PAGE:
Shopping for life insurance can be confusing, and one of the most frustrating factors is the numerous industry terms that are tossed around. The majority of consumers have no idea what “in force,” “contingent beneficiary,” or “face value” actually mean.
The problem is, if you don’t completely understand your policy, or what you are buying, you may have coverage gaps and end up overinsured or, even worse, underinsured.
While understanding all of these terms is important, the one we are looking at in this article is “in force insurance” or “life insurance in force.”
The term “in force” can be used when referring to just about any financial contract, but it’s most common usage is in the world of insurance.
Let’s first nail down the definition of “in force.” It simply means that the policy is paid up and active, so as long as you are paying the premium for your life insurance (or any other insurance product for that matter) , your policy is considered “in force.”
If for some reason you do not pay your life insurance bill, your policy will no longer be “in force” and will considered “lapsed.” If your policy is lapsed and you die, your insurer will not pay out on your policy. They will only pay a death benefit if your policy status is “in force.”
Now let’s look at what the phrase “life insurance in force” means. This term can be used by a person when talking about their own insurance portfolio or by an insurance company when discussing their financial strength.
Individual: When a person uses this term, it simply refers to the total amount of all life insurance policies that they currently have that are paid up and active.
As an example, if a person has a $500,000 term life insurance policy, and a $250,000 whole life policy, and both policies are paid up, they have $750,000 in life insurance that is “in force.”
If for whatever reason this person lets their $250,000 whole life policy lapse (by not paying their bill), they will then have $500,000 of life insurance in force.
It should be mentioned that lapsed policies can usually be reinstated if you pay up the premiums within a certain time period, which will vary by insurer.
Insurance Companies: When an insurance company, or an agent trying to sell you a policy, talks about the amount of “in force life insurance” of that particular insurer, they are trying to make you feel confident about the financial strength of the insurance company.
When referring to an insurance company, this phrase simply means the value of all life insurance policies that the company has issued that are paid up and current. As an example, if they have issued life insurance policies that have a value of $2 billion and all of their policyholders have paid their premiums, that insurance company will have $2 billion of “in force life insurance”.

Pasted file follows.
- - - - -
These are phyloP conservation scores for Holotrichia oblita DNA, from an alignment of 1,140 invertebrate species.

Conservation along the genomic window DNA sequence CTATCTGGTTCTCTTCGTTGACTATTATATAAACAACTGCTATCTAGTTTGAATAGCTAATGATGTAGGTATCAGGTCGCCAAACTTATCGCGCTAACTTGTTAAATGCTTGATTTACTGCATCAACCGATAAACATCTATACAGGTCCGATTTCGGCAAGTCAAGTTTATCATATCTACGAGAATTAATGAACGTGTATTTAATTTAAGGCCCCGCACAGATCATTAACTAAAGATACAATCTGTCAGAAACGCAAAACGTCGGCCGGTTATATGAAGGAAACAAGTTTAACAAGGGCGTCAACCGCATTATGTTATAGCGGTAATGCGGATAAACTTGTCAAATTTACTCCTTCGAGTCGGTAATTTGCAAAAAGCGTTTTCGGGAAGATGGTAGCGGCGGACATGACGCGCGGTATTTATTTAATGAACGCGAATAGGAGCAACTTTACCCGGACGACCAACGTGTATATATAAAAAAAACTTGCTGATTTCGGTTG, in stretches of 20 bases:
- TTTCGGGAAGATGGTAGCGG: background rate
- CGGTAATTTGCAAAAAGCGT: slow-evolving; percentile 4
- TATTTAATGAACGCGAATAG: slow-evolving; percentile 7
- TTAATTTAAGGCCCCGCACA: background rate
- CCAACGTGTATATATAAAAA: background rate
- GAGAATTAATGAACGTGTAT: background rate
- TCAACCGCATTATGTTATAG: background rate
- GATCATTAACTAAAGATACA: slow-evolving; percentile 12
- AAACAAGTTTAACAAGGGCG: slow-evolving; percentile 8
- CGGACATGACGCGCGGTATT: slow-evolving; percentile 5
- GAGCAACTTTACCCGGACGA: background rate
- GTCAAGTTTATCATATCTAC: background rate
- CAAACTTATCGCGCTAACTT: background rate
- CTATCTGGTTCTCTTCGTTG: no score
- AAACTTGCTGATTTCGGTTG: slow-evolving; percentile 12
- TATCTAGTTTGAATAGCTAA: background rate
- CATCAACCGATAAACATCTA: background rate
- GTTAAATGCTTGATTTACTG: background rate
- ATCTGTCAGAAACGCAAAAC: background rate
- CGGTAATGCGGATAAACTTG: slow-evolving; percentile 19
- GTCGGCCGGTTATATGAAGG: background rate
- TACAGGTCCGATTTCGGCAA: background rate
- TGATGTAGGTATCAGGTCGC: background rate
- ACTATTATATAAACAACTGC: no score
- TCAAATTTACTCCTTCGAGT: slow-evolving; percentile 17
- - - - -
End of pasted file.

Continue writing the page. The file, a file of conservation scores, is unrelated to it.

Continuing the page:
When using this term, they have to subtract any lapsed policies. For example, if they had $500 million in policies that were lapsed because the policyholders didn’t pay their premiums, the amount of “in force life insurance” would drop to $1.5 billion.
Another way to think about this term is that it is the amount of money that the insurance company would have to pay out if all of their policyholders died on the same day.
Most major insurance companies have in force insurance numbers in the hundreds of billions.
When it comes to individuals, this term means very little, it is just an easy way to tell your friends, family or insurance agent how much life insurance you’re currently carrying.
When dealing with life insurance companies, this term is a bit more important. It indicates the financial strength of the company, and whether it is growing or shrinking. The majority of insurers put data about the growth of their “life insurance in force” in their sales materials. If the company is growing, the “life insurance in force” chart should show an upward trend.
While nobody can predict the future, upward growth in “life insurance in force” indicates that the company is growing their assets under management. This gives them more money to invest ,which is how they generate income to pay claims.
In general, upward growth in the life insurance in force chart is an indicator of financial strength. If the “insurance in force” chart shows downward growth, you may want to consider another company.
Insurance terms can be confusing, and “life insurance in force” is only one of countless terms that can be hard to understand. A Trusted Choice® agent will be happy to take the time to explain any terms that you find difficult.
If you are currently shopping for life insurance, a Trusted Choice agent can do all of the legwork of chasing down quotes and then present all of the options to you. They can also explain the policy terms and answer any questions you may have.
Contact a Trusted Choice agent today to get started on a life insurance quote.